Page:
Is Fitness an Issue for Liverpool FC?

Picture courtesy of sport industry.co.za

By Jonathan Carroll

Are the current Liverpool squad lacking a physical edge? In every game this season Brendan Rodgers’ men have fallen off the pace quite drastically in the second half of each game. Jonathan Carroll examines what may be behind the apparent lack of match prepardness.

Recently Raymond Verheijen tweeted “Liverpool has clearly faded away in last phase of most games this season and have picked up multiple injuries already. Training methods?“.  Aly Cissokho, Glen Johnson, Kolo Toure, Sebastian Coates, Joe Allen have all been injured or are currently injured this season. Five players injured within pre-season and the first five league games does highlight a possible need to examine the training methods at least. Lets hope it’s not a Graeme Souness like fitness blunder of years ago. Some managers are too closed-minded when it comes to training methods, lets say more like pre-historic in their approach and they refuse to change with modern adaptations to strength and conditioning. Take Souness for example, “He clashed with anyone who questioned his tough-training methods, despite the resultant upsurge in muscle injuries, and Ian Rush was one of a number of senior players put in their place when they spoke up”. Souness incorporated brutal hill sprints on sand dunes as part of his way to get his team in better shape. Unfortunately for the players this lead to a higher rate of injuries, especially achilles injuries. Lets hope Brendan Rodgers and his strength and conditioning team are more open to adapting their style if need be.

 

 

A worrying aspect for Liverpool supporters about the apparent lack of fitness in the squad is how Rodgers’ men have dropped way off the pace in the second half all their games this season. Games against Stoke, Aston Villa, Notts County, Man United, Swansea and Southampton have all seen Liverpool decline in performance and fitness levels in the second half. This drop off was very apparent in the games away to Villa and Swansea and it took some backs to the wall defending to come out with a result. Liverpool have also failed to score a goal in the second half of a game so far this season. Another statistic that highlights how poor the team has performed in the second forty-five. In the league cup the reds surrendered a comfortable 2-0 half-time lead only to be pegged back and forced into extra-time against lowly Notts County. The head of strength and conditioning at Liverpool is Ryland Morgans. The Welshman previously worked at Swansea City and with the Welsh national team. Morgans, like a lot of current coaches prefer his pre-season routine to incorporate of fitness in a football setting instead of running cross-country like Paolo Di Canio’s Sunderland. Here is how he describes it on Liverpool’s official website.

“The footballs are out on the very first day,” said Morgans. “There’s a physical emphasis to all of our training – all the way through the season not just in pre-season – but there is a larger percentage of conditioning-type work through the pre-season period.”

Steven Gerrard was one high-profile member of the first-team squad eager to praise Morgans’ influence on pre-season training in the summer of 2013, stating: “He’s a really good fitness coach who gets as much as he can out of the lads but does it in the right way.”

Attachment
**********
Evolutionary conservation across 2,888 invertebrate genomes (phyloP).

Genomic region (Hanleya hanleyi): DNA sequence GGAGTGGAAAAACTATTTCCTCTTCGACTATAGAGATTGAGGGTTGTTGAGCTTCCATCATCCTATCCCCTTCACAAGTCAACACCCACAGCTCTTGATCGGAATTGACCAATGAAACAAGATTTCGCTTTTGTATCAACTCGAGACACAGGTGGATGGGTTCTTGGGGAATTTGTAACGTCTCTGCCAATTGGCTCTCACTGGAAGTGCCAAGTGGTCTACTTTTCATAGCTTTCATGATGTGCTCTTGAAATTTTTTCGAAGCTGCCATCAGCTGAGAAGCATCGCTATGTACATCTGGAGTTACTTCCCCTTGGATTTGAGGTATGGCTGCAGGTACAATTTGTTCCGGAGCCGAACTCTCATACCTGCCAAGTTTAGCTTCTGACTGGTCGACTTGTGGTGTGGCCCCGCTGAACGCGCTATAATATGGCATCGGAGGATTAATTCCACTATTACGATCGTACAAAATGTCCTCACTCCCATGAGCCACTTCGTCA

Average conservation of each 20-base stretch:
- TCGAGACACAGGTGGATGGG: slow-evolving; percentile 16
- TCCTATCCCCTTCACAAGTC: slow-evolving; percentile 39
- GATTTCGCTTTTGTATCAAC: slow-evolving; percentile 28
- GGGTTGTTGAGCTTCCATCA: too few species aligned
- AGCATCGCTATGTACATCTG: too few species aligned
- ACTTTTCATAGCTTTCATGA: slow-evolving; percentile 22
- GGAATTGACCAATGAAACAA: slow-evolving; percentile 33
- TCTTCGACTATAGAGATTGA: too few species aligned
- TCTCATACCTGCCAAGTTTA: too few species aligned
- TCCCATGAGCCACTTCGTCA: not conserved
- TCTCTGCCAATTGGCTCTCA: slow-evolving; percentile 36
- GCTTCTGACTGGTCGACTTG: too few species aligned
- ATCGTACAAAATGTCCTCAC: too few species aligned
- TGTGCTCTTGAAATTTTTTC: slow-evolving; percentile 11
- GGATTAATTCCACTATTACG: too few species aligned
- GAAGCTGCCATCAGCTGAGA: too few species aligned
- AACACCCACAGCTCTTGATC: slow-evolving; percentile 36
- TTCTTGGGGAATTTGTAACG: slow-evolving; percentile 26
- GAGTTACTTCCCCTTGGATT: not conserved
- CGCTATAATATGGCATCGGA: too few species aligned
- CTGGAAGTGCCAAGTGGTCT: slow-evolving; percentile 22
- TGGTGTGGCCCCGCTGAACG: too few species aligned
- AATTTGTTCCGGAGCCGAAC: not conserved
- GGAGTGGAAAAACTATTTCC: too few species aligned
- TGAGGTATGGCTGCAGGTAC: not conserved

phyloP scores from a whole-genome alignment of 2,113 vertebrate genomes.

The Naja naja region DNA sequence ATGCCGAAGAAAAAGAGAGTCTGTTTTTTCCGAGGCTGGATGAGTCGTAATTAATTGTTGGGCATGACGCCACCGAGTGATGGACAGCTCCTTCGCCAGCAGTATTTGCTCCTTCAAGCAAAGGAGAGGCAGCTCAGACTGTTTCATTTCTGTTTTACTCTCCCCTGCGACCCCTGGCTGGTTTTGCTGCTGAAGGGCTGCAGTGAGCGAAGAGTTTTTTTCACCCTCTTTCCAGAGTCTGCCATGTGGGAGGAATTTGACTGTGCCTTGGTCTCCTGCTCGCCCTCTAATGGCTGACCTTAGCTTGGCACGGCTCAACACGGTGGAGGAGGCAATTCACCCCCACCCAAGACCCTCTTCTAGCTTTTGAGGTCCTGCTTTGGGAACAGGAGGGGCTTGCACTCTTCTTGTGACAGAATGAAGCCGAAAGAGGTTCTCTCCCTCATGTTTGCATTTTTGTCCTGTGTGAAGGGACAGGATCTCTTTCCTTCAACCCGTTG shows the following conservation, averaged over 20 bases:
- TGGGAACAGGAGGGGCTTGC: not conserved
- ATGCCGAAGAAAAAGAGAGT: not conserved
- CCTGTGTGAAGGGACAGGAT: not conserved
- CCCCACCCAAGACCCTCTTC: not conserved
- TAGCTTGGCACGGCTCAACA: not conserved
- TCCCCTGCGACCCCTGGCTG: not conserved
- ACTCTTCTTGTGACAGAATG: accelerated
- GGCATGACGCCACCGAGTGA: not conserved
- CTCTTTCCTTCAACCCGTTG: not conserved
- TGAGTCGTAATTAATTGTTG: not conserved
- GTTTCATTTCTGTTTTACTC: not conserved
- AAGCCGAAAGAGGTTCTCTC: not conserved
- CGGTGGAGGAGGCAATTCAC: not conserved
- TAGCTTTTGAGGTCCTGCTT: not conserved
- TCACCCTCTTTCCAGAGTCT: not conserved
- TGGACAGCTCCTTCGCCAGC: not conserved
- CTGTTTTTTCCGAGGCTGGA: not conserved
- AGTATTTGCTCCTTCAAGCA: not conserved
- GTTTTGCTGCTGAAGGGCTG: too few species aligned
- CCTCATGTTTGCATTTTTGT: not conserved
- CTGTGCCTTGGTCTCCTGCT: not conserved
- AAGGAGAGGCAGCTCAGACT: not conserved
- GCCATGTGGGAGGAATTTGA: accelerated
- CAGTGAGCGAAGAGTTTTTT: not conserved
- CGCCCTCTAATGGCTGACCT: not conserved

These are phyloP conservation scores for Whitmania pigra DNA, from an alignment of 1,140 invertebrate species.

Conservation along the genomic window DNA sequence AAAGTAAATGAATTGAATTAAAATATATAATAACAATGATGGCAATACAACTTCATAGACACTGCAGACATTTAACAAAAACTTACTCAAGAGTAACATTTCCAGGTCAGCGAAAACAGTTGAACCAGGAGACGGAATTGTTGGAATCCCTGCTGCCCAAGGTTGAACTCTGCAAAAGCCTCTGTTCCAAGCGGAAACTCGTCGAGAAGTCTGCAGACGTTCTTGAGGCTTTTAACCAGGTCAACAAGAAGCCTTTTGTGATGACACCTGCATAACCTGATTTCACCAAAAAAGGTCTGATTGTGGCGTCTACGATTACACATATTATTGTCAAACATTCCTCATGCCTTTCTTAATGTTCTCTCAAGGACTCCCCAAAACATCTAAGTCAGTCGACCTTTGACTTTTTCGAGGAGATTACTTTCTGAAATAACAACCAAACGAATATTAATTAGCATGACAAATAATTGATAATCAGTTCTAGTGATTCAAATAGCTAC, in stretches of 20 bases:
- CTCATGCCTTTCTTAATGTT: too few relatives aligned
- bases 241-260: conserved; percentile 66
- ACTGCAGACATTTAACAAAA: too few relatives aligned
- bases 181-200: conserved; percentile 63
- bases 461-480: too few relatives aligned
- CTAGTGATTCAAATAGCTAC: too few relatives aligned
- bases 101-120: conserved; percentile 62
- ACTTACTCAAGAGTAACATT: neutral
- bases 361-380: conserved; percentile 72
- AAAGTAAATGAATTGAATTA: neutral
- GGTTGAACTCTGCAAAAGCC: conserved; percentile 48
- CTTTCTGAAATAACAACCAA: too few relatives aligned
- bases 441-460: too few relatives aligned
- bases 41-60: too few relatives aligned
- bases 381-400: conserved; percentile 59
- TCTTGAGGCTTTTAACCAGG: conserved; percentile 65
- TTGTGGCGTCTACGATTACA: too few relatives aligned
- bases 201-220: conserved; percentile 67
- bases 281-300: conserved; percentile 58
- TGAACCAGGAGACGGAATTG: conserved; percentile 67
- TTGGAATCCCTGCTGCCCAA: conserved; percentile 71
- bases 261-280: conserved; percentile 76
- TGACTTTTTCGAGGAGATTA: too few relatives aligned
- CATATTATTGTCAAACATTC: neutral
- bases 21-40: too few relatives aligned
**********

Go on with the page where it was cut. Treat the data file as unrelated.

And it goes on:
Looking at the situation as a whole and considering Verheijen’s comments on twitter, it is apparent that injuries are quite high for this time of year. Fitness levels arew currently being questioned on many fronts. However, players will not be hitting peak fitness levels until later in the season. Games are required to do so this early in the season and this also plays into enabling modern day players to last the entire season which can include cup competitions, internationals etc. Even so, how can Liverpool find the balance of increasing and maintaining fitness levels while still winning consecutive games?  Is the current squad lacking personnel? Yes, in my opinion the squad is far too thin to field a regular starting eleven in the League Cup and then four days later ask the same players to compete in a Premier League game and come away with all three points. Rafa Benitez was highly criticized for his chopping and changing but he was way ahead of everyone else as it turns out, but he had a better squad to work with except in 2005.

Whether the current Liverpool players don’t quite have a full energy system to call upon yet or not, they may see a drop in performances towards the end of the season if such a small squad is continually asked to play week in and week out. There is no reason why a professional team should see such a drop in physical performance on such a regular occurrence so early in the season. The January transfer window will likely see very few additions to the Liverpool squad and that leaves Rodgers and his preferred starting eleven in a very difficult position. Tough times ahead for Liverpool if the results are negative more often than not. If the players can bounce back with a few wins and hit some consistent form then nothing will be mentioned about fitness.

Image courtesy of liverpoolfc.com

 

The signs evident right now suggest otherwise and it is something Rodgers and his backroom staff will need to keep a close eye on over the course of the coming months.  The reds head to Old Trafford Wednesday night ahead of a big League Cup match against Manchester United. Another chance to assess the second half performance against what will most likely be a strong United team following their derby humiliation to Manchester City.

 

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